The Seed of the Church : Martyrs of Christian Unity
That they all may be one
For centuries, although the Church may have experienced painful division, whatever the reasons and causes, Christians have always prayed the prayer of Christ on the night before he died, "Father, may they all be one" John 17.23
In January 2008, all the churches will celebrate the Centenary of the Week of Prayer for Christian Unity, giving thanks for the great progress that has been made, the many prayers answered, and renewing the commitment of Christian people to visible unity, "so that the world may believe."
Healing the Memory
In the years leading up to the Centenary of the Week of Prayer, there have been various initiatives in the United Kingdom in response to Pope John Paul II's call to repentance, first issued in his Letter, Tertio Millennio Adveniente, as the whole of Christianity prepared for the 2000th anniversary of the birth of Christ. He recalled the wounds in the history of the Church, the use of violence in the cause of the truth, but also the ecumenism in the faithfulness and holiness of the martyrs on all sides of the Church. He therefore proposed that the conscience of Christ's people be purified with pardon, a 'healing of memory', even a new memory of these things.
At various events in Oxford, Gloucester, Walsingham, and London - at the Tower, Charterhouse and Tyburn - Christians of today's churches and heirs to the heritage of the Catholics and Protestant Reformers of the past met to lament the sufferings and separation of the past, to pray for the purification and reconciliation of Christian memory and to ask that the martyrs' witness will bear fruit in Christian unity now and in the future.
Thomas Bilney, a Catholic priest, promoting Church reform (above) was the first of the martyrs to die in London in 1531. He was burned on a charge of heresy at Billingsgate, 19 August 1531, partly owing to his association with more radical thinkers, among them Hugh Latimer, who regarded him as a mentor.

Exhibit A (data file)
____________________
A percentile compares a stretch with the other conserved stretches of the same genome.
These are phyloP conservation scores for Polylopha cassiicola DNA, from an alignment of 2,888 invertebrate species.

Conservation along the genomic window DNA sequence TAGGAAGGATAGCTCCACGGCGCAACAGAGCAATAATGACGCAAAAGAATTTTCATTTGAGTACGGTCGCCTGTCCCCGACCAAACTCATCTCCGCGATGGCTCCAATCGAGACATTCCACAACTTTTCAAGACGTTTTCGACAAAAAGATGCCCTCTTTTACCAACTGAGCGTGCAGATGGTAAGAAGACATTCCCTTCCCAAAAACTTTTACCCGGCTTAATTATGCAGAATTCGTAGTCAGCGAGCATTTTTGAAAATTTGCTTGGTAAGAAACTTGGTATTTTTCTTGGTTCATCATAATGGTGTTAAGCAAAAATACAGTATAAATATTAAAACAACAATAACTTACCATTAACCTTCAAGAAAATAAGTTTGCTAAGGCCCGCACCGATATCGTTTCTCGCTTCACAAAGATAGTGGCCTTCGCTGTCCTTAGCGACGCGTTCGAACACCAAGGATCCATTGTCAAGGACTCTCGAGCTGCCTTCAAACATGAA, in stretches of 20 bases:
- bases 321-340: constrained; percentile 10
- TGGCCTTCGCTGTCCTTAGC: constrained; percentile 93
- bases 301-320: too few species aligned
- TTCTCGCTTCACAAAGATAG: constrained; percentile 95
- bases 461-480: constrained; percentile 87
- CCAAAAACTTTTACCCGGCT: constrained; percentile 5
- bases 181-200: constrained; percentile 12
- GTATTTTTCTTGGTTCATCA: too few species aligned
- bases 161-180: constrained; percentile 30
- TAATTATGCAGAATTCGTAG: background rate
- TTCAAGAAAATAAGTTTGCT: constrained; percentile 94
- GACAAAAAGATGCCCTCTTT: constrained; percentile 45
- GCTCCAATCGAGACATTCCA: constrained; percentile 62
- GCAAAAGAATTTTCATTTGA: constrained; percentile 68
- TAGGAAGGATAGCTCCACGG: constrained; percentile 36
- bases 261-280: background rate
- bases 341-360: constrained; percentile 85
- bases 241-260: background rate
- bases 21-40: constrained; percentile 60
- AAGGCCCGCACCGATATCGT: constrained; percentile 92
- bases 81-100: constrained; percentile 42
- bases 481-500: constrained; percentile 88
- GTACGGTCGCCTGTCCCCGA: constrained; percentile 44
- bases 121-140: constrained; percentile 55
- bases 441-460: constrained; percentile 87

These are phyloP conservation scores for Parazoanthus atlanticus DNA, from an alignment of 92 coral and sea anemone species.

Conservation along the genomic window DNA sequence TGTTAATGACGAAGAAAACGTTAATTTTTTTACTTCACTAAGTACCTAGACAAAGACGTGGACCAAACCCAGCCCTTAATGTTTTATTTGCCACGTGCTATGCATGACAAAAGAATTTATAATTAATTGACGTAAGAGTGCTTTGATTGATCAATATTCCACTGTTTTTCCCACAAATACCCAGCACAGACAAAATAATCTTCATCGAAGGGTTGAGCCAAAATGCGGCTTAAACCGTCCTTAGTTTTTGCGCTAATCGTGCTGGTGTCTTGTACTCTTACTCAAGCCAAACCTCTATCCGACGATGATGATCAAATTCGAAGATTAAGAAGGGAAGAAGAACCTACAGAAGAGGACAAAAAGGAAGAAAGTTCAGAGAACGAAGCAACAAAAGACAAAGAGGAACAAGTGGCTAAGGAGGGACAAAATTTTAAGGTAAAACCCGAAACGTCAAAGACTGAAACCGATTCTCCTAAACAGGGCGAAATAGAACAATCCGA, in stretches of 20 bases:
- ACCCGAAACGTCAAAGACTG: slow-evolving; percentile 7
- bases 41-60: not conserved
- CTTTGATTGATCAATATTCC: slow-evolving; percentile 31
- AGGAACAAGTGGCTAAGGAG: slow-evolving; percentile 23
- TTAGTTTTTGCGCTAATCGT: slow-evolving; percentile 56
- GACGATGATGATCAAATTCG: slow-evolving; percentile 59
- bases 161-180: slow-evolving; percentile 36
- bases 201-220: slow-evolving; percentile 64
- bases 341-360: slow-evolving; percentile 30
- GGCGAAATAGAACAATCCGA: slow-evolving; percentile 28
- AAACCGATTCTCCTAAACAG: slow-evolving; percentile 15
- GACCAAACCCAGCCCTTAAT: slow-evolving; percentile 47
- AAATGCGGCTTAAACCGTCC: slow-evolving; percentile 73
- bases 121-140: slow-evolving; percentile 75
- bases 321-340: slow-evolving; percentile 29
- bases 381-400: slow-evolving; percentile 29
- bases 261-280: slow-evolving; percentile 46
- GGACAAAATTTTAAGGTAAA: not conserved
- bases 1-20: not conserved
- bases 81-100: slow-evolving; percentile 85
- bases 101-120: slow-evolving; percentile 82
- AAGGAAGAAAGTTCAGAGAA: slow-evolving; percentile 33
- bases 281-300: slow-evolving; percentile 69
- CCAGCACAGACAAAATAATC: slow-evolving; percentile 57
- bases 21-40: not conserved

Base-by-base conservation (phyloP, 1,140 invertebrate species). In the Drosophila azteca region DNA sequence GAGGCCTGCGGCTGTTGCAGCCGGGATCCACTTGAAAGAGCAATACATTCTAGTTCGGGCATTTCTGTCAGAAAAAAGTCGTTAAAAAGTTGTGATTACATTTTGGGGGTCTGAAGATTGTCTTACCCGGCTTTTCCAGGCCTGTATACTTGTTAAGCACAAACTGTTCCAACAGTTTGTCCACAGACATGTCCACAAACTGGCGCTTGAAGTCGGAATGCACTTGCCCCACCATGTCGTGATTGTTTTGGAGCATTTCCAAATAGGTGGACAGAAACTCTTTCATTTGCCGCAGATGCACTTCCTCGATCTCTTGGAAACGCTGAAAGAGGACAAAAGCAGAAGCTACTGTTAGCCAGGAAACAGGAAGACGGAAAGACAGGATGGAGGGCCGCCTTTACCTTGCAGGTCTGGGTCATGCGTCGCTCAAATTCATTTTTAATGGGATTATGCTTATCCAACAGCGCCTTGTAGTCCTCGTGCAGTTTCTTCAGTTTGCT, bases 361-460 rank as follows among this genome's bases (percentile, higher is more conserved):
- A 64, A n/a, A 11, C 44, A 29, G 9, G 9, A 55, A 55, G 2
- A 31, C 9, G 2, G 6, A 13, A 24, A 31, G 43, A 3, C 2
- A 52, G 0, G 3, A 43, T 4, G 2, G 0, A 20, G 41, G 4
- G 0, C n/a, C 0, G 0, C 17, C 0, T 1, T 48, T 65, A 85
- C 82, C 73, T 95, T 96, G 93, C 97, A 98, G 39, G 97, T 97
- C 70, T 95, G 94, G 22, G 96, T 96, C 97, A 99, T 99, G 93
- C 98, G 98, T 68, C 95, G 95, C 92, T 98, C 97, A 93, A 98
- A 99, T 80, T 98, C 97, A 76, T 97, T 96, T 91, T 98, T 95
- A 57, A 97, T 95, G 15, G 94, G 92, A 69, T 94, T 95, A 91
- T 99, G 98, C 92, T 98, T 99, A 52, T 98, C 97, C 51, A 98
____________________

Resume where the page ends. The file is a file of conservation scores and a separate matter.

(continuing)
St Oliver Plunkett, Catholic archbishop of Armagh in Ireland (below), was the last. He was hanged, drawn and quartered on conviction for high treason, at Tyburn on 1 July 1681.
About this site
Visit the links above to learn more about the events that have taken place recently, the stories of the martyrs and to read some of the papers given at the celebrations and commemorations.
This site is sponsored by the Society for Ecumenical Studies and by Unitas, the Catholic League for the Unity of Christians. Over time we will want to add to the information and features on the site. All ideas are welcome, so please send us an email,
The following publications offer valuable insights and background information concerning the nature and significance of the martyrdom traditions in the various churches represented in the United Kingdom at the moment, or on the theme of martyrdom, and that side of each Christian's spiritual life and witness known as ascesis, in general.
- The Catholic Martyrs of the Twentieth Century, Robert Royal. New York: Crossroad, 2000
- Enriching Communion, Bill Snelson. London: Churches Together in England, 2006
- The Inner Kingdom, Metropolitan Kallistos Ware. New York: St Vladimir Seminary Press, 2000
- Salvation at Stake: Christian Martyrdom in Early Modern Europe, Brad Gregory. Cambridge MA: Harvard University Press, 1999
- The Construction of Martyrdom in the English Catholic Community 1535-1603, Anne Dillon. Aldershot: Ashgate, 2002
- The Trail of Martyrdom, Sarah Covington. Notre Dame Indiana: University of Notre Dame Press, 2003
- The Reformation: A History, Diarmaid MacCulloch. London: Penguin Books, 2003
- The Voices of Morebath, Eamon Duffy. London: New Haven Books, 2001